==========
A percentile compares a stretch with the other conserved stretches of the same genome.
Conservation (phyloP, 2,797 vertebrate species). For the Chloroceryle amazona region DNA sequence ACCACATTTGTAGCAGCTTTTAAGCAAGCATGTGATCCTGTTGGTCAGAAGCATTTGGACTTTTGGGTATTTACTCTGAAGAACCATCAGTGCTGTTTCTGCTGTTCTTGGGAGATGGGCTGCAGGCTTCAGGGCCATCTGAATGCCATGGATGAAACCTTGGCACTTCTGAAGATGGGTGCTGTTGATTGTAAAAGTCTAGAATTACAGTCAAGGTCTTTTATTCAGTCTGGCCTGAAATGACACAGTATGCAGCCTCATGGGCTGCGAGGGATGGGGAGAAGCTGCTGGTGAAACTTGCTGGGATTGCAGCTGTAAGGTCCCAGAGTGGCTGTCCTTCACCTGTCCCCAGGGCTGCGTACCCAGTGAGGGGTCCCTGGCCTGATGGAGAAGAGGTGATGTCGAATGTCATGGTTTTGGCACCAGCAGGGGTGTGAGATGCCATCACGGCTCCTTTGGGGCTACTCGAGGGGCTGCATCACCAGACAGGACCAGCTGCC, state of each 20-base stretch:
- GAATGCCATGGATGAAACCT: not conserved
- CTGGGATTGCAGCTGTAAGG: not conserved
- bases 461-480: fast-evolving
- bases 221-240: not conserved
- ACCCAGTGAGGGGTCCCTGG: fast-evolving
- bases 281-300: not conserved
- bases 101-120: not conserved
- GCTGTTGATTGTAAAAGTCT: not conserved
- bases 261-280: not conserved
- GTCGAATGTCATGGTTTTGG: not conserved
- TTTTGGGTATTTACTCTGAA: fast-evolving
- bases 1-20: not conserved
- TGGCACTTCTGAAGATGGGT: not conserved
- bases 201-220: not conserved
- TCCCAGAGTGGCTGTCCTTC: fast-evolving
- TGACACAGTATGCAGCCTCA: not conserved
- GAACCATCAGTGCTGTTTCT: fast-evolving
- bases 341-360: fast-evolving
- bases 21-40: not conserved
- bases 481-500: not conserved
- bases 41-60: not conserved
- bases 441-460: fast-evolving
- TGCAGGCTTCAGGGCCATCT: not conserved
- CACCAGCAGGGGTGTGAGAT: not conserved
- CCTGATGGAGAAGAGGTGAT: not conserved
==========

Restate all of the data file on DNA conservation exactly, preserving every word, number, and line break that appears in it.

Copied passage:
A percentile compares a stretch with the other conserved stretches of the same genome.
Conservation (phyloP, 2,797 vertebrate species). For the Chloroceryle amazona region DNA sequence ACCACATTTGTAGCAGCTTTTAAGCAAGCATGTGATCCTGTTGGTCAGAAGCATTTGGACTTTTGGGTATTTACTCTGAAGAACCATCAGTGCTGTTTCTGCTGTTCTTGGGAGATGGGCTGCAGGCTTCAGGGCCATCTGAATGCCATGGATGAAACCTTGGCACTTCTGAAGATGGGTGCTGTTGATTGTAAAAGTCTAGAATTACAGTCAAGGTCTTTTATTCAGTCTGGCCTGAAATGACACAGTATGCAGCCTCATGGGCTGCGAGGGATGGGGAGAAGCTGCTGGTGAAACTTGCTGGGATTGCAGCTGTAAGGTCCCAGAGTGGCTGTCCTTCACCTGTCCCCAGGGCTGCGTACCCAGTGAGGGGTCCCTGGCCTGATGGAGAAGAGGTGATGTCGAATGTCATGGTTTTGGCACCAGCAGGGGTGTGAGATGCCATCACGGCTCCTTTGGGGCTACTCGAGGGGCTGCATCACCAGACAGGACCAGCTGCC, state of each 20-base stretch:
- GAATGCCATGGATGAAACCT: not conserved
- CTGGGATTGCAGCTGTAAGG: not conserved
- bases 461-480: fast-evolving
- bases 221-240: not conserved
- ACCCAGTGAGGGGTCCCTGG: fast-evolving
- bases 281-300: not conserved
- bases 101-120: not conserved
- GCTGTTGATTGTAAAAGTCT: not conserved
- bases 261-280: not conserved
- GTCGAATGTCATGGTTTTGG: not conserved
- TTTTGGGTATTTACTCTGAA: fast-evolving
- bases 1-20: not conserved
- TGGCACTTCTGAAGATGGGT: not conserved
- bases 201-220: not conserved
- TCCCAGAGTGGCTGTCCTTC: fast-evolving
- TGACACAGTATGCAGCCTCA: not conserved
- GAACCATCAGTGCTGTTTCT: fast-evolving
- bases 341-360: fast-evolving
- bases 21-40: not conserved
- bases 481-500: not conserved
- bases 41-60: not conserved
- bases 441-460: fast-evolving
- TGCAGGCTTCAGGGCCATCT: not conserved
- CACCAGCAGGGGTGTGAGAT: not conserved
- CCTGATGGAGAAGAGGTGAT: not conserved